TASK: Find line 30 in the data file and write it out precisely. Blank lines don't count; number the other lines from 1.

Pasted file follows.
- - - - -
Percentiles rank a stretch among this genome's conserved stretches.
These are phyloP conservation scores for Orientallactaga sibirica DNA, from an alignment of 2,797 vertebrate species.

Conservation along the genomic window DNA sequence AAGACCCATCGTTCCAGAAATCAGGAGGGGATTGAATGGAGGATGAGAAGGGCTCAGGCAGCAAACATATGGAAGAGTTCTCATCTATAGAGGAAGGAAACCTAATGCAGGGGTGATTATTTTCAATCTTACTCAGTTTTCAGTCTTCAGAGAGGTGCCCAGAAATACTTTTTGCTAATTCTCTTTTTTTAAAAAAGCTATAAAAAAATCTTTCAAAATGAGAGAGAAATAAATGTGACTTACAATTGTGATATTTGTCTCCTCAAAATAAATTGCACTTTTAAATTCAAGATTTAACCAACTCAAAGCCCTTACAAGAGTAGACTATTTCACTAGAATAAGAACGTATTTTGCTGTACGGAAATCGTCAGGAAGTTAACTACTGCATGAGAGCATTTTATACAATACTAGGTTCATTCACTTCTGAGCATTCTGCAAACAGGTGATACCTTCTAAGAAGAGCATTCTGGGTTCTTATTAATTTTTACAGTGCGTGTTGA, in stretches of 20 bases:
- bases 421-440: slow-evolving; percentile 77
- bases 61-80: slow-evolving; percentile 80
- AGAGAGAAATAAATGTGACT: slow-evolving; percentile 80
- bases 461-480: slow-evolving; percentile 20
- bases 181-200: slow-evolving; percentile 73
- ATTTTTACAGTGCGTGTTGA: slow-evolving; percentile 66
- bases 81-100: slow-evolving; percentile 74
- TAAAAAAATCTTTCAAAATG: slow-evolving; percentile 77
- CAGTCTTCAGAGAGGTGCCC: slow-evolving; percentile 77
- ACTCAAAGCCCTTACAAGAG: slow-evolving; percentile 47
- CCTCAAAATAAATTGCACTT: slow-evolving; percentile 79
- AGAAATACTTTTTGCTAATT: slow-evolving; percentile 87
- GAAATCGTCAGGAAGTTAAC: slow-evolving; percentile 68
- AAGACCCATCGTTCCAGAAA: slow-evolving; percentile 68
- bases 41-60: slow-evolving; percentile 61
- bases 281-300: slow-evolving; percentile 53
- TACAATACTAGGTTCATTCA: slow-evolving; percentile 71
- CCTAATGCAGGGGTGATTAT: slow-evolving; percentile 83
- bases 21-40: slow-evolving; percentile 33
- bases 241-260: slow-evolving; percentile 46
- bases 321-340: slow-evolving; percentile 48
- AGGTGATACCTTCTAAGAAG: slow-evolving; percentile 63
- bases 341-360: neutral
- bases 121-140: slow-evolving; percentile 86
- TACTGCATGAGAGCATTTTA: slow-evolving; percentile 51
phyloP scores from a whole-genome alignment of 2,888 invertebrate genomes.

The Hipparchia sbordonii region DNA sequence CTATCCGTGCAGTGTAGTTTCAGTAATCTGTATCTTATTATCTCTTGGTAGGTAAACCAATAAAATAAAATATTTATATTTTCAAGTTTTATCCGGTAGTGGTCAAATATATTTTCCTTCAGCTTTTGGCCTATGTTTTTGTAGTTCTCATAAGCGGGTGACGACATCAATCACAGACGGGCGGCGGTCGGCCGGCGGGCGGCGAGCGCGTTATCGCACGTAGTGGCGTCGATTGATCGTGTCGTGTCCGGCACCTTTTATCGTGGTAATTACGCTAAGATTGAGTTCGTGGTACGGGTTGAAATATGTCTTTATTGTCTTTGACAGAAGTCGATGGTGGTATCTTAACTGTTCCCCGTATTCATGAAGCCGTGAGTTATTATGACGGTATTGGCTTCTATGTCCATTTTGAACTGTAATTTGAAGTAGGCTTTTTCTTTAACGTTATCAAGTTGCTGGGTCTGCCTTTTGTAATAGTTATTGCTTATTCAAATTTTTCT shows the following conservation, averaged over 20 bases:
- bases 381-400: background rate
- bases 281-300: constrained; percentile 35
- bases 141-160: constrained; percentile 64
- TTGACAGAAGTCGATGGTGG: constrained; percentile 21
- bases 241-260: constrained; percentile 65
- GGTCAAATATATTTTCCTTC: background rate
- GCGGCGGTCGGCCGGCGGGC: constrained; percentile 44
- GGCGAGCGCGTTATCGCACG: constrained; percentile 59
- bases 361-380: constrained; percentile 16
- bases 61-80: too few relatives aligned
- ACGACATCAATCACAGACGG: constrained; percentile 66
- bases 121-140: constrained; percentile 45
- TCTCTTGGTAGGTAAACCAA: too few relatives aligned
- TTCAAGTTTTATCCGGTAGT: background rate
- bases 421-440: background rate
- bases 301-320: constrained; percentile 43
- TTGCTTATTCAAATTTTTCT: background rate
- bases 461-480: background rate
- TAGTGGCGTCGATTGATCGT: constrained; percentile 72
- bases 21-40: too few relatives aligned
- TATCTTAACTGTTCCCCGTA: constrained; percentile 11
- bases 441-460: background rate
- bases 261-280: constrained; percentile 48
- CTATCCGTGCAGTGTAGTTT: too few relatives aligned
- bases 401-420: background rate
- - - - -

The Hipparchia sbordonii region DNA sequence CTATCCGTGCAGTGTAGTTTCAGTAATCTGTATCTTATTATCTCTTGGTAGGTAAACCAATAAAATAAAATATTTATATTTTCAAGTTTTATCCGGTAGTGGTCAAATATATTTTCCTTCAGCTTTTGGCCTATGTTTTTGTAGTTCTCATAAGCGGGTGACGACATCAATCACAGACGGGCGGCGGTCGGCCGGCGGGCGGCGAGCGCGTTATCGCACGTAGTGGCGTCGATTGATCGTGTCGTGTCCGGCACCTTTTATCGTGGTAATTACGCTAAGATTGAGTTCGTGGTACGGGTTGAAATATGTCTTTATTGTCTTTGACAGAAGTCGATGGTGGTATCTTAACTGTTCCCCGTATTCATGAAGCCGTGAGTTATTATGACGGTATTGGCTTCTATGTCCATTTTGAACTGTAATTTGAAGTAGGCTTTTTCTTTAACGTTATCAAGTTGCTGGGTCTGCCTTTTGTAATAGTTATTGCTTATTCAAATTTTTCT shows the following conservation, averaged over 20 bases: